I slept in past 8 on Friday morning and was awoken to the clatter of silverware as the women set out breakfast. Despite how unusual it seemed to me to have soup for breakfast, my sister Asma reassured me that it was their family tradition the day after Eid, and I surprised myself by being able to eat a few bites of the lamb meat (finally!) that was in the soup, along with chickpeas and rice. Immediately after eating the adults went to work deconstructing and storing the dried lamb carcasses which were hanging off ladders in the terrace bathroom. I watched for a while, but ultimately the putrid stench began affecting my stomach and I went downstairs to my room. I sat around on my mattress for almost two hours before wandering down to the main floor to see if anyone was preparing lunch. As I anticipated, the women had just begun making lunch, and so I had an apple for snack and sat down to read my book while I waited. Over two hours later, a little after 3, lunch was finally ready. By that time I was again, bored and rather hungry, and was disappointed that we were eating yet another meal of lamb innards stew. Though there was also large chunks of lamb meat on the table, it was very fatty and I had a challenging time eating any of it. I again ate bread, salty french fries and chopped tomatoes and onions. Much to my dismay, I felt sick to my stomach for the rest of the afternoon due to the strange combination of flavors.

The rest of the afternoon was again passed reading, watching television and napping alone in my room. As much as I wanted to socialize with all the family members, it was too difficult to be in the kitchen, which smelled of spices and raw meat. My sister had told me that we would go to downtown Marrakech to see the sights that afternoon as soon as my brother Mohammed was home, but unfortunately, the day after Eid is still considered a major holiday, and he was out celebrating with his friends until the sun was about to set, so our trip was postponed significantly. Not long after he arrived home the Eid parade passed through our yard and paused on our front doorstep. My family rushed into my room to alert me to the occasion, shouting excitedly and telling me to grab my camera. I followed them downstairs and was alarmed by the number of paraders on our terrace. The adults in my family pushed me toward the door to greet the costumed men, which I did hesitantly. There were four or five men, dressed in various outfits that reminded me of bison and gypsies, attempting to shove their way into our house, singing and drumming in celebration of the holiday. Though I was too scared to venture into the pulsating crowd of close to thirty boisterous men, I took their pictures and gave them the tips my family passed to me. When they began to clear off our terrace I finally went outside and took a few more pictures of them as they were leaving.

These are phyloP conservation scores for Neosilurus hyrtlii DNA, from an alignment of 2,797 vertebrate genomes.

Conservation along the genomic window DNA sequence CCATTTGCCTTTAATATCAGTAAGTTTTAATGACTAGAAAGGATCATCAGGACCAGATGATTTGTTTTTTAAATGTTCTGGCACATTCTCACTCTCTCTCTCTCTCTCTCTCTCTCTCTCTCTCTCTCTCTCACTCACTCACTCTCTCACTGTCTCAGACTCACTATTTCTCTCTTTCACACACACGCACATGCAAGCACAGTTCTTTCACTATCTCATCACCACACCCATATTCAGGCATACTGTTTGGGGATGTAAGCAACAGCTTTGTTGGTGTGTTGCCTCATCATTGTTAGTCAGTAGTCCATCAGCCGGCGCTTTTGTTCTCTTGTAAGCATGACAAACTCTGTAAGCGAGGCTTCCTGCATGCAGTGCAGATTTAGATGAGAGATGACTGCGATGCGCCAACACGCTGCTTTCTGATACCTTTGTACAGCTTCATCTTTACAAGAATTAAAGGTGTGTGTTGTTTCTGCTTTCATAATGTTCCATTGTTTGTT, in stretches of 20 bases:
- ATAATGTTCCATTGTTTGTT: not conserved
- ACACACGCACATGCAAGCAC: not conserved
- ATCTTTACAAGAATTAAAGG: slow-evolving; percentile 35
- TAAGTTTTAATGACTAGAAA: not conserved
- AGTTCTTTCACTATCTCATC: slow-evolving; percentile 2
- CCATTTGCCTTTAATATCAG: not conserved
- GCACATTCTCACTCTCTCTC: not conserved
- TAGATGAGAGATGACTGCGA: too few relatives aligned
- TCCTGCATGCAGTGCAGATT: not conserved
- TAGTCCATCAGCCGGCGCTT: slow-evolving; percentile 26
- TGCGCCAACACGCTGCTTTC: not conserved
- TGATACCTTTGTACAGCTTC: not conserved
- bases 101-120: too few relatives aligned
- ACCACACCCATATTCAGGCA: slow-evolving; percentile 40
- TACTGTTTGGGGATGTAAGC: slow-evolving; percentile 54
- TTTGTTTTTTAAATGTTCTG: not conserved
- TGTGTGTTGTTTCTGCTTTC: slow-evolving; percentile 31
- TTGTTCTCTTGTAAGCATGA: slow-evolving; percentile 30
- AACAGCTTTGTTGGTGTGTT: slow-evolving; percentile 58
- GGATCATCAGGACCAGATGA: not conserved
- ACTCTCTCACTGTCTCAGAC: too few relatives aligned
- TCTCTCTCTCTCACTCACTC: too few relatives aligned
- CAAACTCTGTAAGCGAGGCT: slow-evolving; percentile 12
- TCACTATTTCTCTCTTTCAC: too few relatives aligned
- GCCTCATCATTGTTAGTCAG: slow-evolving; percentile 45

This event is a tradition in more rural, religious and/or conservative areas. 


Villagers gathered in the streets and on their terraces to watch the parade go by.

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After catching my breath stolen by the overwhelming event most of the family bundled up and piled into cars to drive to downtown Marrakech. At this point it was around 8 and I was feeling acutely sick to my stomach. However, I knew this would be the only opportunity to leave the mountain village during the four day period we were there. My queasiness only increased as we traversed the winding mountain pass, whipping quickly around turns and gliding down hills. By the time we arrived in Marrakech I was rather miserable, and within minutes of walking down one of the main commercial thoroughfares I threw up on the sidewalk. After that, I felt significantly better, but was still very tired and weak. Because of this, and because it was getting dark and most of the shops were closing down, we only stayed about 45 minutes. I didn’t get to see much, and I am very excited to return in the daylight with my friends. When we got home I went straight to bed and slept in the next morning. I spent the entire next day in bed recuperating and avoiding food until we left around 6 in the evening. We arrived home a little after midnight I promptly unpacked and then repacked for the trip the next morning.

The only decent photos I managed to take in Marrakech after I threw up were these two of lanterns for sale. 

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The donkey that carried my family’s bags from our house on the hill to our car.